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Spotlight on Los Alamos: Louis Rosen: Father of the linear accelerator

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By Carol A. Clark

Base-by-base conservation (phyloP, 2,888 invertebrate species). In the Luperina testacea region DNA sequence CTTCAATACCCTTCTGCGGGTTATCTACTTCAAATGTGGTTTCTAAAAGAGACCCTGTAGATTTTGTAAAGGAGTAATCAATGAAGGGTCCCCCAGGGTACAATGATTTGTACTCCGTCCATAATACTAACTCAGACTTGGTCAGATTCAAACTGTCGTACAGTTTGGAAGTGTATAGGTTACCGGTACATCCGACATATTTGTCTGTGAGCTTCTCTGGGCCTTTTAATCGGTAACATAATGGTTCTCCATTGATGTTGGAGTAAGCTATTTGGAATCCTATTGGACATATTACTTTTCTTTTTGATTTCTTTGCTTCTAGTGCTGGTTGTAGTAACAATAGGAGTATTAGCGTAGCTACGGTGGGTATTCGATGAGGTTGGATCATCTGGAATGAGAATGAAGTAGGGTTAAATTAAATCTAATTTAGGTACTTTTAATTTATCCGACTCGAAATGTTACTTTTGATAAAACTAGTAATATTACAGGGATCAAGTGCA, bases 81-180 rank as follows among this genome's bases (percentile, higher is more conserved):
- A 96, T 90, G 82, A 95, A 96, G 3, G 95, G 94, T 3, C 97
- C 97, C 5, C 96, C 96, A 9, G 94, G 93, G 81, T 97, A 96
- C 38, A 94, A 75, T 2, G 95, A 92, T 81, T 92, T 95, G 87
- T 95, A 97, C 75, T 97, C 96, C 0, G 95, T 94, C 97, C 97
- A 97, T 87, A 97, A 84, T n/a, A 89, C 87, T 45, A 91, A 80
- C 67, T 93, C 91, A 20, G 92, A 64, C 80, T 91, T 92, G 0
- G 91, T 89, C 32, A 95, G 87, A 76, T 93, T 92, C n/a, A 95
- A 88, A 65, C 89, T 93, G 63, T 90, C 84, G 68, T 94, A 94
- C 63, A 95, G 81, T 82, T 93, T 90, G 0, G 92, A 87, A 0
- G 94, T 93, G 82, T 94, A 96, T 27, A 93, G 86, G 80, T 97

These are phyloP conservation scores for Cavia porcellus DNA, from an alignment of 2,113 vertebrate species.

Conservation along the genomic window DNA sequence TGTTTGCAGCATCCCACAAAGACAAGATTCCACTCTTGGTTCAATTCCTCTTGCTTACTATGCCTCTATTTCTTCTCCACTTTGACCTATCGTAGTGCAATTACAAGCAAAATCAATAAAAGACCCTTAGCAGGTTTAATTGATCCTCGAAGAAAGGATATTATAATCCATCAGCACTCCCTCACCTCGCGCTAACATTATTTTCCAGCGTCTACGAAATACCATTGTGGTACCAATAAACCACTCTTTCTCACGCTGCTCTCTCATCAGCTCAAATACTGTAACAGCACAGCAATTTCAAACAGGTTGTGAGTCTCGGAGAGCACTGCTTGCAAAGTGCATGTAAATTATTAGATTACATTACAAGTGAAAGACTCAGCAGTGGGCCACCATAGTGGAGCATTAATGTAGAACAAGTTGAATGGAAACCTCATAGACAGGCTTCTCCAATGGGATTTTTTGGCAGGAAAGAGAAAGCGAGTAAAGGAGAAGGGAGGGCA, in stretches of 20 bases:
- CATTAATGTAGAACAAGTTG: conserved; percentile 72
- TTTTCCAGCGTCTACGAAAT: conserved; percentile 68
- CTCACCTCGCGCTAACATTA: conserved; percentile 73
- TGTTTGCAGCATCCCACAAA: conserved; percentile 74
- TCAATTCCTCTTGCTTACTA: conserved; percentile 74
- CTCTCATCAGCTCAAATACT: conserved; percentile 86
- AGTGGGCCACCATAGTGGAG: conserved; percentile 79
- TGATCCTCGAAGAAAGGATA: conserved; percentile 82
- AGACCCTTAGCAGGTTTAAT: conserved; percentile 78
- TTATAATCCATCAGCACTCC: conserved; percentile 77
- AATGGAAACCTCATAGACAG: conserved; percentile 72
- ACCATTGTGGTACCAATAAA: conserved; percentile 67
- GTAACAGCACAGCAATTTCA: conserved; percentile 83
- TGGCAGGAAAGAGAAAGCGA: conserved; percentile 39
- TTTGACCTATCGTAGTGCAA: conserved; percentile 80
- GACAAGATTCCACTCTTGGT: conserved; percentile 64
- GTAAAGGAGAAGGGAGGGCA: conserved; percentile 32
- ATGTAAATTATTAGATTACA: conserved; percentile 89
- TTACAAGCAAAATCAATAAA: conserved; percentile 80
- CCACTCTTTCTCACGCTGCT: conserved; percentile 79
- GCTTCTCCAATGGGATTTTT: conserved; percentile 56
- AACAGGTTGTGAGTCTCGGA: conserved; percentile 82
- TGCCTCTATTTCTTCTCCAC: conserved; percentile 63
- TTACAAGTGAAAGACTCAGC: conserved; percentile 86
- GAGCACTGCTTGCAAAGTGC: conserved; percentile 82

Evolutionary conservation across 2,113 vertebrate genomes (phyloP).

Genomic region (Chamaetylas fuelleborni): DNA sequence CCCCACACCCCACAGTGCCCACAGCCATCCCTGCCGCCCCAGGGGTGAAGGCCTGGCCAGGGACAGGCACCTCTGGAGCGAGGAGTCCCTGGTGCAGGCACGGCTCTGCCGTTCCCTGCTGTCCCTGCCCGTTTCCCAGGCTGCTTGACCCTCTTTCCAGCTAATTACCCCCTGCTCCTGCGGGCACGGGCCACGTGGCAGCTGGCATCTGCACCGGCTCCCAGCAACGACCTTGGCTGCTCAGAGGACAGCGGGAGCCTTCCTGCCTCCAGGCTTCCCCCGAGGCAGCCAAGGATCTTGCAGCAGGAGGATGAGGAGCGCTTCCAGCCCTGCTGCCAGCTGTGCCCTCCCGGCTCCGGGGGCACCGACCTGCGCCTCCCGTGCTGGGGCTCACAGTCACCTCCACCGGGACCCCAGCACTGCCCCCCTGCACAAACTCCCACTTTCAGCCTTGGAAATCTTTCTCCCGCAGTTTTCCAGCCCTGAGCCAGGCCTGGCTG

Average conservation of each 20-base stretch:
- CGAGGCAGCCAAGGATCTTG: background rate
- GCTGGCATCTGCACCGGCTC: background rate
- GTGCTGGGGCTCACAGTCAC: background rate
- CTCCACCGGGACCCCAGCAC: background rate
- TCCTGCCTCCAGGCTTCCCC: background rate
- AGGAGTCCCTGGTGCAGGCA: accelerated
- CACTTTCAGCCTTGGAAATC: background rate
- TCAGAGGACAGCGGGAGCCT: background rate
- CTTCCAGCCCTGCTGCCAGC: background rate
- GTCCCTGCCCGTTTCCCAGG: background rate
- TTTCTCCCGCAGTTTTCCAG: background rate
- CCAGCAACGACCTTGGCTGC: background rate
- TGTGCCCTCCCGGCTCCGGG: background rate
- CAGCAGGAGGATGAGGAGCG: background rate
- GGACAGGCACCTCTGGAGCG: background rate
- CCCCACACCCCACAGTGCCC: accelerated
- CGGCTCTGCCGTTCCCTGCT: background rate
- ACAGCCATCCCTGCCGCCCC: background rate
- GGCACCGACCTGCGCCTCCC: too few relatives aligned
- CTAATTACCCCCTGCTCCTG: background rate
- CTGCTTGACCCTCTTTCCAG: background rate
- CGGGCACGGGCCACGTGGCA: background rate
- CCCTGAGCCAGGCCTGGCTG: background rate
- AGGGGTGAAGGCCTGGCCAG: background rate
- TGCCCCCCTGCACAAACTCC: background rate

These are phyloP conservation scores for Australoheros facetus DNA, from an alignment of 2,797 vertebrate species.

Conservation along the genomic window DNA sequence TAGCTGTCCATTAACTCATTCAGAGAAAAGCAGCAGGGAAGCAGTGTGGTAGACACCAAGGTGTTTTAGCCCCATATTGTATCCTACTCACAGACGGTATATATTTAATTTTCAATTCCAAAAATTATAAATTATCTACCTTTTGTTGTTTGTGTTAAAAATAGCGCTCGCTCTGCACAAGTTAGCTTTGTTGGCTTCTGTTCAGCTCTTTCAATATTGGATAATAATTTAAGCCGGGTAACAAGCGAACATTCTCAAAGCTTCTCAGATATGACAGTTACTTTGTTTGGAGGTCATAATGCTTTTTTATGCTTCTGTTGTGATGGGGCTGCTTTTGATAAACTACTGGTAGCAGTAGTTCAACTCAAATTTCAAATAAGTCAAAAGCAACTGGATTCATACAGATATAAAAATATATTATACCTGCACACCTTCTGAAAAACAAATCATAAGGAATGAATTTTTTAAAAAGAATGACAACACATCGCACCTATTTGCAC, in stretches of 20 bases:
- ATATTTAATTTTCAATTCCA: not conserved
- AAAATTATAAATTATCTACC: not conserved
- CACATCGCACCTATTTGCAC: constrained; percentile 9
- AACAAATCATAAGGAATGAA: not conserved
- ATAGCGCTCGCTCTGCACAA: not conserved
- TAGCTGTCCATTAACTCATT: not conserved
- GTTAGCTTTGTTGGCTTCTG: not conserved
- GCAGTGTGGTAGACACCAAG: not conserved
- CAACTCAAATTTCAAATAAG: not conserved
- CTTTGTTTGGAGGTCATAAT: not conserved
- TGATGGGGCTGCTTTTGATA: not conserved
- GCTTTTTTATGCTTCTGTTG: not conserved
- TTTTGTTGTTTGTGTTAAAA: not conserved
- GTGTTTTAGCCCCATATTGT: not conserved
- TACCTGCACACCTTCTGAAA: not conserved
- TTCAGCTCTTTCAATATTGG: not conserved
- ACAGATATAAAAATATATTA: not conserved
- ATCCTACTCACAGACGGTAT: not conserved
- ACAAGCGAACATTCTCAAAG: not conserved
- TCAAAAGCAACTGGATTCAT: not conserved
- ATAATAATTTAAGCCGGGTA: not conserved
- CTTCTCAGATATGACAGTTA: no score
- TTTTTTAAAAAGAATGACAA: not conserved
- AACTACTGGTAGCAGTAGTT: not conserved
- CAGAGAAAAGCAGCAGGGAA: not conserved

Senior Laboratory Fellow Emeritus Louis Rosen led the way at Los Alamos National Laboratory in developing the world’s most powerful linear accelerator, which cemented the laboratory’s leadership role in nuclear physics.The linear accelerator first powered up in summer 1972. When it reached full energy, it generated pulses of 800-million-electron-volt protons at a repetition rate of up to 120 per second and an average current of one milliampere.Rosen’s renowned scientific efforts led to the construction of the Los Alamos Meson Physics Facility (LAMPF) at LANL, which is known today as the Los Alamos Neutron Science Center (LANSCE). He served as director of the facility from its inception to 1986.With the end of the Cold War, the Department of Energy’s Office of Defense Programs determined that LANSCE would be an important element of its science-based stockpile stewardship program. Rosen’s wartime work in neutron cross-section measurements and nuclear test diagnostics continues on today through new generations of scientists.In 1997, LANL dedicated the Louis Rosen Auditorium in honor of the highly accomplished scientist.Rosen recounts details of his historical life, including his interactions with China and the Soviet Union, in a three-part series, “Behind the White Coat: Conversations with Los Alamos Scientists,” set to air at 8 p.m. March 3, 7 p.m. March 5 and noon March 6 on PAC 8 TV.“My contribution to international good will was made possible by LAMPF,” said Rosen during a taping at his Los Alamos home earlier this month. “LAMPF contributed to reducing international tension by extending a hand of friendship and a channel of communication.”Rosen joined the Manhattan Project at Los Alamos in 1944 and held various positions from group leader to division leader and LAMPF director. He remained at LANL after the war and led the way in developing the linear accelerator. During that time, he worked on the technology of assembling materials with sufficient rapidity to surmount the problem of pre-detonation. Rosen also investigated the attenuation of electromagnetic signals by high explosives.Born June 10, 1918, in New York City Rosen received his bachelor’s and master’s degrees from the University of Alabama, and his Ph.D. from Pennsylvania State University; he later taught at both universities.Rosen is a fellow of the American Physical Society and of the American Association of the Advancement of Science.Among the many honors received during his career, in 1963, Rosen won the prestigious E. O. Lawrence Award for his work developing new experimental techniques to better understand the atomic nucleus. His innovations also led to more effective methods in weapons behavior diagnosis. He also received the Guggenheim Fellowship. In 2002, Rosen received the Los Alamos National Laboratory Medal, the highest award the laboratory bestows upon individuals.